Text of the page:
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The Rise Of Songwriter Conor O'Brien, An Accidental Advocate

For some listeners in his native Ireland, Conor O'Brien's new album as Villagers has become a soundtrack for the country's referendum on marriage equality.
Andrew Whitton
Courtesy of the artist
For some listeners in his native Ireland, Conor O'Brien's new album as Villagers has become a soundtrack for the country's referendum on marriage equality.

Same-sex marriage has been very much in the news lately, with a U.S. Supreme Court ruling legalizing it and a Kentucky clerk's much-publicized refusal to abide by that ruling. Earlier this year, the traditionally Catholic nation of Ireland became the first country in the world to vote to legalize marriage equality for its lesbian, gay, bisexual and transgender citizens.

Dublin-based singer and songwriter Conor O'Brien, who records under the name Villagers, has become a voice in Ireland's equality movement almost by accident. His most recent album — released, coincidentally, a month before the Irish vote — was attended by his own coming-out as a gay man. But to hear him tell it, his relationship to music remains all about creative release.

"The main thing that always spurred me on to make music is the love of melody," O'Brien says. "It's a very, kind of, obvious reason to be a musician. But regardless of what the themes are I'm thinking of, or what the lyrical content is for me, it's always just trying to make something beautiful."

O'Brien's journey from musician to spokesman began in a very traditional pop-rock band called The Immediate. Roisin Dwyer is just one of the many Irish music journalists who adored the group.

"There was so much going on in the songs," Dwyer says. "It was guitar pop, but it was more. I remember everyone was crushed when they broke up. And it was reported, you know, 'All of the band will remain in music, with solo plans to be announced soon.' Wow, if only we knew what was coming."

What came was O'Brien's new project, Villagers, which grew to be incredibly successful, scoring three No. 1 albums in Ireland. The band's 2010 debut, Becoming a Jackal, was nominated for the Mercury Prize — and, O'Brien says, contains some coded relections on his personal life.

"I guess you can hear the old albums now and sort of read them differently, because what I was writing about is sexuality — and repressed sexuality," he says. "But at the time I was doing it, I was very aware of that as well. I was using the feelings I had of growing up gay in Ireland, that kind of indignant energy and anger, to express less specific things — like, things that perhaps any listener could feel on a more existential level."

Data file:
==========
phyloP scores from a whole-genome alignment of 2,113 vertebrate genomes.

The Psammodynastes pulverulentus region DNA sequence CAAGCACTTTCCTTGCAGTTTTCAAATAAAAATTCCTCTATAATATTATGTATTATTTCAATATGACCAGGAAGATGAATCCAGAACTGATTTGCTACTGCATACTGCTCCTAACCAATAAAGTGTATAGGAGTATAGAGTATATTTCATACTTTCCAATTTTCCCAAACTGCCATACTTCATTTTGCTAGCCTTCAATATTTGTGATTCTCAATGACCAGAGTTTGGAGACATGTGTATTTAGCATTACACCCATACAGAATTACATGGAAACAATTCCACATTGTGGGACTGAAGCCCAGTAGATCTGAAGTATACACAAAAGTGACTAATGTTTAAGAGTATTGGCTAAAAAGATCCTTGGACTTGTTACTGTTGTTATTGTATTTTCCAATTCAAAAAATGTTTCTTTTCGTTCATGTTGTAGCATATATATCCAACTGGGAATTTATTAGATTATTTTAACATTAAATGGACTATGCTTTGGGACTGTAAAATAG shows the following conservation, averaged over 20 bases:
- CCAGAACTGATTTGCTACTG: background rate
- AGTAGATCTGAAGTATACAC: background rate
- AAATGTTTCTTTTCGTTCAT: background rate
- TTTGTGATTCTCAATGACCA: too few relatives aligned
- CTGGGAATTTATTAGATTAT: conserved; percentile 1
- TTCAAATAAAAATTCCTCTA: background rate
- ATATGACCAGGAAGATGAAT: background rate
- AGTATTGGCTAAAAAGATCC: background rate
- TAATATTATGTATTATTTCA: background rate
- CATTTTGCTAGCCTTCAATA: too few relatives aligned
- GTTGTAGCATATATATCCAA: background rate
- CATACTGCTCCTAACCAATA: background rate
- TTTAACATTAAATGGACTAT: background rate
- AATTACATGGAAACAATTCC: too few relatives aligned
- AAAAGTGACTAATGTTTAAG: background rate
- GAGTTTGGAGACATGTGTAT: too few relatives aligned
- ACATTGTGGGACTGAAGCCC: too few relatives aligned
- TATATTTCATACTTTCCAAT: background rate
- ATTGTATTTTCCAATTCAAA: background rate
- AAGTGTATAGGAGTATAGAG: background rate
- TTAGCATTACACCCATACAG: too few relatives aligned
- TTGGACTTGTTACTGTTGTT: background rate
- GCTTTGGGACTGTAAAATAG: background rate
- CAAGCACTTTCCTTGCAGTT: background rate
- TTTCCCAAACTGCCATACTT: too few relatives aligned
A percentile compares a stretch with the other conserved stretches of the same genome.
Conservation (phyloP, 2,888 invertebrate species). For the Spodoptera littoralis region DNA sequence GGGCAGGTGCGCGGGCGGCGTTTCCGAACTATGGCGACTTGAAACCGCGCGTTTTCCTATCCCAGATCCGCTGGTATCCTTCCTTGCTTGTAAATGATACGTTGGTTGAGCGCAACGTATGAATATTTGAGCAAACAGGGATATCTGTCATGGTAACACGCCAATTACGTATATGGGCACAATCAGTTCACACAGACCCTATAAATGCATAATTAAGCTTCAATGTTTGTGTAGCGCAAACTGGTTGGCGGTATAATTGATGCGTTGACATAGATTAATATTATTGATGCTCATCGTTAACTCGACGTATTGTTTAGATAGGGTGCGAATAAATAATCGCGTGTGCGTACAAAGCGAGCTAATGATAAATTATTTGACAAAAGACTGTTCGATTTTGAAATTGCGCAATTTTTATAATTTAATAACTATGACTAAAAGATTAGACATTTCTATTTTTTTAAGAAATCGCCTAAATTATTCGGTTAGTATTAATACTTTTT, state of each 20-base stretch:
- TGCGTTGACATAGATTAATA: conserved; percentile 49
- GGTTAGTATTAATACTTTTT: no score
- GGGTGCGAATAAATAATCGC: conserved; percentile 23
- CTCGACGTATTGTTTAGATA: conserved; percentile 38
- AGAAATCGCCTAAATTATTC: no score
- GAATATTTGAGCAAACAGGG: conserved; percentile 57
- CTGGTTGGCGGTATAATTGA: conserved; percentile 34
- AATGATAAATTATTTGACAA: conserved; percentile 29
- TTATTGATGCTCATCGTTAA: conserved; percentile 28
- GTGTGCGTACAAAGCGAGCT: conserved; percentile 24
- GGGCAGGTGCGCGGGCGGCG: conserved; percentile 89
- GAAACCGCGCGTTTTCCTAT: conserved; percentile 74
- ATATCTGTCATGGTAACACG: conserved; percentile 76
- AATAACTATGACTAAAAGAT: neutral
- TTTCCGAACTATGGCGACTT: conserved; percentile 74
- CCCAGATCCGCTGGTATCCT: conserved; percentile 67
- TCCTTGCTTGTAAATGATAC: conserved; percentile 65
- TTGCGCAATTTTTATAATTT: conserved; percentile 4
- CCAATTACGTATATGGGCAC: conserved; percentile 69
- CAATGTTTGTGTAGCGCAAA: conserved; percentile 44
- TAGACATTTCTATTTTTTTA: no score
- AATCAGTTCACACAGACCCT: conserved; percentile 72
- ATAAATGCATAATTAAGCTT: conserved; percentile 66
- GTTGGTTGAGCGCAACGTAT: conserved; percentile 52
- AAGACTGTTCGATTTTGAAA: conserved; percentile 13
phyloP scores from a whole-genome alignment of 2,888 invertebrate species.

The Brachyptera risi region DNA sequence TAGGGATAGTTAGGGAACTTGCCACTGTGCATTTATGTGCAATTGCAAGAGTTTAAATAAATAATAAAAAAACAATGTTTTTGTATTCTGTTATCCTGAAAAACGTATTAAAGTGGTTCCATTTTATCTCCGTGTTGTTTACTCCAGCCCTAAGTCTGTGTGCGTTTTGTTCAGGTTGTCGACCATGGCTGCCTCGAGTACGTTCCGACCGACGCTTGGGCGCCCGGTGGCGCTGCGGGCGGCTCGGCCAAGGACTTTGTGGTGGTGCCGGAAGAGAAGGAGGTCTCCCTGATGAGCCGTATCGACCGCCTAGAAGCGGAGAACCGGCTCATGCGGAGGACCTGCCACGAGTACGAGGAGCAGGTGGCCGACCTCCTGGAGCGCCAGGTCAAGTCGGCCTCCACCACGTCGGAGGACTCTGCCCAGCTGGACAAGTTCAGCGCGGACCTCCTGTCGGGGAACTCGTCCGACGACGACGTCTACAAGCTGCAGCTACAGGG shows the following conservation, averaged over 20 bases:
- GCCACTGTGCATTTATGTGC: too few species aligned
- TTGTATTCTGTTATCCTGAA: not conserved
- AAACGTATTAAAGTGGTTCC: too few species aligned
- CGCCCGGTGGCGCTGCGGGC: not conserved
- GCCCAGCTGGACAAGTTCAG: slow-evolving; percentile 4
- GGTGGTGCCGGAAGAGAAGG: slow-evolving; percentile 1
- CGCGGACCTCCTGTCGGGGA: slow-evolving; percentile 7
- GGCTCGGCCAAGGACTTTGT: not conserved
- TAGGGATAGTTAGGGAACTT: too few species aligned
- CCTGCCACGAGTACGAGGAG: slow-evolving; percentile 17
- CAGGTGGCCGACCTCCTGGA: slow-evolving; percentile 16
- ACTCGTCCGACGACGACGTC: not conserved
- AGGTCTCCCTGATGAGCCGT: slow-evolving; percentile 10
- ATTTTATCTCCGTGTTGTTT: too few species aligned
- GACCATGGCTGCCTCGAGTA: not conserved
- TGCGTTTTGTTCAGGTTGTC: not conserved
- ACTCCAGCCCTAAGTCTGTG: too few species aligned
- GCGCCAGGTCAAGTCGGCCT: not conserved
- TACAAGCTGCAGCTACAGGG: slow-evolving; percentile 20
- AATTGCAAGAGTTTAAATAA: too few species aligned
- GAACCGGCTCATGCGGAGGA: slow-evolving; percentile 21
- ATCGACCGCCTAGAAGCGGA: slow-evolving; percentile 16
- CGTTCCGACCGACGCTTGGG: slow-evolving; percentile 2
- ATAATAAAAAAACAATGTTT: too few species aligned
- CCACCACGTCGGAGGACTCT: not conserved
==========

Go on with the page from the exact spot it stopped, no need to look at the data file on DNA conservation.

Lust, frustration and secrets were hallmarks of his new music, and they resonated. O'Brien's ability to create songs that universally connect has won him praise from seasoned musical polyglots such as Elvis Costello.

"When I think of Conor, I think of a — confidential is the wrong word — I would say confiding voice," Costello says. "Yet, when he opens his voice, it's a voice that you listen to singing immediately clear — and now, singing all the more intimately, truthfully."

One big signpost on O'Brien's journey was when he performed with the critically acclaimed, openly gay, openly HIV-positive American singer and songwriter John Grant, who is 14 years his senior.

"I think I was just surprised that he was so young, and that he sounded so wise. It's taken me forever to get to anyplace where I feel somewhat comfortable," Grant says. "I know the pain of not being able to create because you can't access yourself. The important part was to keep on trying, because I knew it would be possible to let go. With his latest record, he has been able to access himself in a way that he might not yet have been able to."

Witnessing Grant's self-revealing approach to music inspired O'Brien to move out of his own comfort zone and address things head-on in his latest release, Darling Arithmetic — recorded entirely in his home, with the songwriter playing all the instruments.

"Throughout the whole creation of the album," O'Brien says, "I was trying to suppress any sort of bitterness or leftover negativity from homophobic experiences that I've had — from the general low-level hum of bigotry that I've experienced since I was born."

For some, the new album became a sort of soundtrack for the Irish marriage referendum. O'Brien's understated style of advocacy seems to have captured the mood of the country, according to Irish Independent journalist Eamon Sweeney.

"It's the opposite to, let's say, the Bono approach of, 'Here's a bit of a lecture on Third World debt or aid or whatever the social issue of the day is,'" Sweeney says. "Conor just does it in this totally unassuming, completely natural, completely organic way. To my mind, at least, it just makes it all the more convincing."

O'Brien sees his situation more as a matter of good timing. "I have found, in my life, there's lots of times when my own personal journey might sync up with something that's happening on a wider societal level, and maybe is tapping into the way things were going in Ireland," he says. "And I was expressing that in my own sort-of personal way. I don't want to overthink it."

For him, singing it is enough. And there's more where that came from: O'Brien has already announced the next Villagers album, Where Have You Been All My Life?, out Jan. 8.

Copyright 2021 NPR. To see more, visit https://www.npr.org.

Mark Daley